As shown in FIGS. 1 and 8, a bellows assembly 70 fits over the spout assembly. The bellows assembly is designed for use with the nozzle to help prevent fuel vapors from escaping into the atmosphere when gasoline or a similar fuel is being dispensed into the tank. A detailed description of a bellows assembly such as assembly 70 may be found in U.S. Pat. No(s). 4,031,930 and 4,016,910, which are assigned to the same assignee as the present application. It will be understood, however, that assembly 70 has an outer seal end 72 which abuts against the periphery of the tank inlet to sealingly fit thereagainst. The inner end of the assembly comprises a hollow fitting 74 which is captured on a bellows mount 76. Mount 76 is a hollow sleeve having a large diameter end which fits over housing 56 and onto the nozzle. The mount has a smaller diameter outer end sized to accommodate the inner end of fitting 74. A clamp 78 (such as an Oetiker clamp) is used to clamp fitting 74 to the bellows mount to hold the bellows assembly in its installed position. A vapor bellows 80 is integrally formed with the fitting. The bellows can vary in length depending upon the particular application of nozzle 10; however, the function of the bellows is always to entrap fuel vapors which escape from the tank when the spout is inserted in the inlet. The outer end of the bellows is attached to the outer seal end of the assembly by, for example, a shrink wrap material 82 which extends about the circumference of the bellows. When installed, the bellows sealingly fits about a vapor boot adapter 84 of the assembly.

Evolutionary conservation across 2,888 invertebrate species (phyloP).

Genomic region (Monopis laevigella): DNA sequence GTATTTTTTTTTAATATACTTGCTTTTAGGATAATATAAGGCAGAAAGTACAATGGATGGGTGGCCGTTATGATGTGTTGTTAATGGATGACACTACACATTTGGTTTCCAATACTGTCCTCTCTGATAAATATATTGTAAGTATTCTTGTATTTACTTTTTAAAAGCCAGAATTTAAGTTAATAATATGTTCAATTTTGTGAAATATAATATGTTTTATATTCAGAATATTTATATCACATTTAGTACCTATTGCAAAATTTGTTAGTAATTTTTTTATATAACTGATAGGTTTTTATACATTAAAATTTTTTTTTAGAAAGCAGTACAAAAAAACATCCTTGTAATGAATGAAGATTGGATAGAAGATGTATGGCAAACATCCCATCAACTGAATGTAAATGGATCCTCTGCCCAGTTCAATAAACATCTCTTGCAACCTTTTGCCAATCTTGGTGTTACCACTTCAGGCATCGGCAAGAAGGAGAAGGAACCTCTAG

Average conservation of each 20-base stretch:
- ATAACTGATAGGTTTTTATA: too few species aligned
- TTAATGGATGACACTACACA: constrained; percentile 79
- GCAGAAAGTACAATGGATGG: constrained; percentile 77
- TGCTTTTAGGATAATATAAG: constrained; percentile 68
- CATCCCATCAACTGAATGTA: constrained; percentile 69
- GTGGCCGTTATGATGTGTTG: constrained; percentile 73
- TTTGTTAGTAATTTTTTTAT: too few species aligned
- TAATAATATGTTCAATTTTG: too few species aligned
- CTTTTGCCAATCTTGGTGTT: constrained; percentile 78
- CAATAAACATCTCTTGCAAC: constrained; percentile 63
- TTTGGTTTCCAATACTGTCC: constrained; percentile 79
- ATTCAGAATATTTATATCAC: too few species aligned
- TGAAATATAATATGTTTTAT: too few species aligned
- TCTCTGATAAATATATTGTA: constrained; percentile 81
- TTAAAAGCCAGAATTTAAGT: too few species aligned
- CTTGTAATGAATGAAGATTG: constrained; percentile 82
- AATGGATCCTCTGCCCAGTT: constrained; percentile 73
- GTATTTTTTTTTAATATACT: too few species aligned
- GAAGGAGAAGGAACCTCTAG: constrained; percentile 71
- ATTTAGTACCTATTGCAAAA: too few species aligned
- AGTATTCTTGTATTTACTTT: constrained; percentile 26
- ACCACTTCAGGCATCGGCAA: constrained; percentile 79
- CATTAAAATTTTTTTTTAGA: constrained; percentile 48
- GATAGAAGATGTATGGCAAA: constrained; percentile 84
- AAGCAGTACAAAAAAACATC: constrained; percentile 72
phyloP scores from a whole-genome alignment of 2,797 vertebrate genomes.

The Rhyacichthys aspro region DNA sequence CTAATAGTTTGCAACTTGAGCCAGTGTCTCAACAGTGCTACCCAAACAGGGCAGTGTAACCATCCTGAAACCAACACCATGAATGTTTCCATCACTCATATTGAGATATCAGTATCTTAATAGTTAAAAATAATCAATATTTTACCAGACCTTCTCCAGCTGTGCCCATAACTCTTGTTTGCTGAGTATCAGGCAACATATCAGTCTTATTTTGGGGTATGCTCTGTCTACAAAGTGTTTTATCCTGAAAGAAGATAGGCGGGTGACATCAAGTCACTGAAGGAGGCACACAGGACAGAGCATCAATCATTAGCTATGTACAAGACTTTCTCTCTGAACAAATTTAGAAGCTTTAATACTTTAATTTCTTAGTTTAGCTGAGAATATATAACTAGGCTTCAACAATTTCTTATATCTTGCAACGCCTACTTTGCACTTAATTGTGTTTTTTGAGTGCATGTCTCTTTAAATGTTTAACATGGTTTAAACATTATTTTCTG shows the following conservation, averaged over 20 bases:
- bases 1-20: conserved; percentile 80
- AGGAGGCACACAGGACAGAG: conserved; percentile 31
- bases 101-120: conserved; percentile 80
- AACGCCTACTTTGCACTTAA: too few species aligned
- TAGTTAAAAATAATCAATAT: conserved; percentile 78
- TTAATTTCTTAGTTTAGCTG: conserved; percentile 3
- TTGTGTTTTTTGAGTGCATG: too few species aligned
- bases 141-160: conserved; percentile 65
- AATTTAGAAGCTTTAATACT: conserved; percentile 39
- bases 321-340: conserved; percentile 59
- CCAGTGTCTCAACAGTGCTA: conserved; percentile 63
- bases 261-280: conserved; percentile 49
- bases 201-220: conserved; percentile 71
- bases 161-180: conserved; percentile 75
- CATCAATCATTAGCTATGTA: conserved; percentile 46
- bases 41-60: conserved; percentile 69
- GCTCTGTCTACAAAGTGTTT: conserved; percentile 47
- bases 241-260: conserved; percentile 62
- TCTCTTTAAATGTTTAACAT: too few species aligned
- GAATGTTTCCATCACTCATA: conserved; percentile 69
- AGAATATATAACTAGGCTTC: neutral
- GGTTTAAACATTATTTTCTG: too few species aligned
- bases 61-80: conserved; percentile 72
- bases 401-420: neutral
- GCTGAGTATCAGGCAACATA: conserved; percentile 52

When tank T is substantially full, it is desirable to terminate fuel flow through the nozzle so to not overfill the tank. For this purpose, plunger 38 extends upwardly through a circular cavity 86 in body 12. While the lower end of the plunger is engaged to lever 34, the upper end of the plunger is attached to a diaphragm assembly 88 (see FIG. 6). An opening 90 is formed in upper face 92 of the nozzle body (as viewed in FIG. 1) and a circumferential shoulder 94 extends thereabout. The outer margin of a circular diaphragm 96 is captured between this shoulder and the base 98 of a cap 100 which is retained in the opening. The diaphragm and cap together define a chamber 102. One end of air passage 62, as shown in FIG. 1, opens into this chamber. Plunger 38 has a longitudinal, central bore 104 extending from the upper end thereof partially along its length. Fitting in this bore is a stem 106. Attached to the upper end of the stem is a latch pin assembly 108. Diaphragm 96 has a central opening 110 through which the upper end of the latch pin assembly extends. A nut 112 fits onto this end of the hub to capture the diaphragm on the latch pin assembly. On the underside of the diaphragm is a circular backing plate 114 having an annular flange 116 which fits over the hub assembly. A second backing plate 118 fits on the other side of the diaphragm between the nut and the diaphragm. Backing plate 118 also acts as a seat for a bias spring 120, the other end of which seats against the upper inner face of cap 100. The force of spring 120 urges the latch pin assembly downwardly, via the diaphragm assembly. The plunger has a shoulder 122 (see FIGS. 1 and 6) formed in its outer wall, at the upper end of the plunger. Three equally spaced apart openings or slots 123 (only one of which is shown in FIG. 6) are formed in the upper end of plunger 38. These slots extend from the upper end of the plunger downwardly to a joint above shoulder 122. A ball B is fitted in each slot, the balls being retained by the wall defining cavity 86 and by the latch pin assembly 108.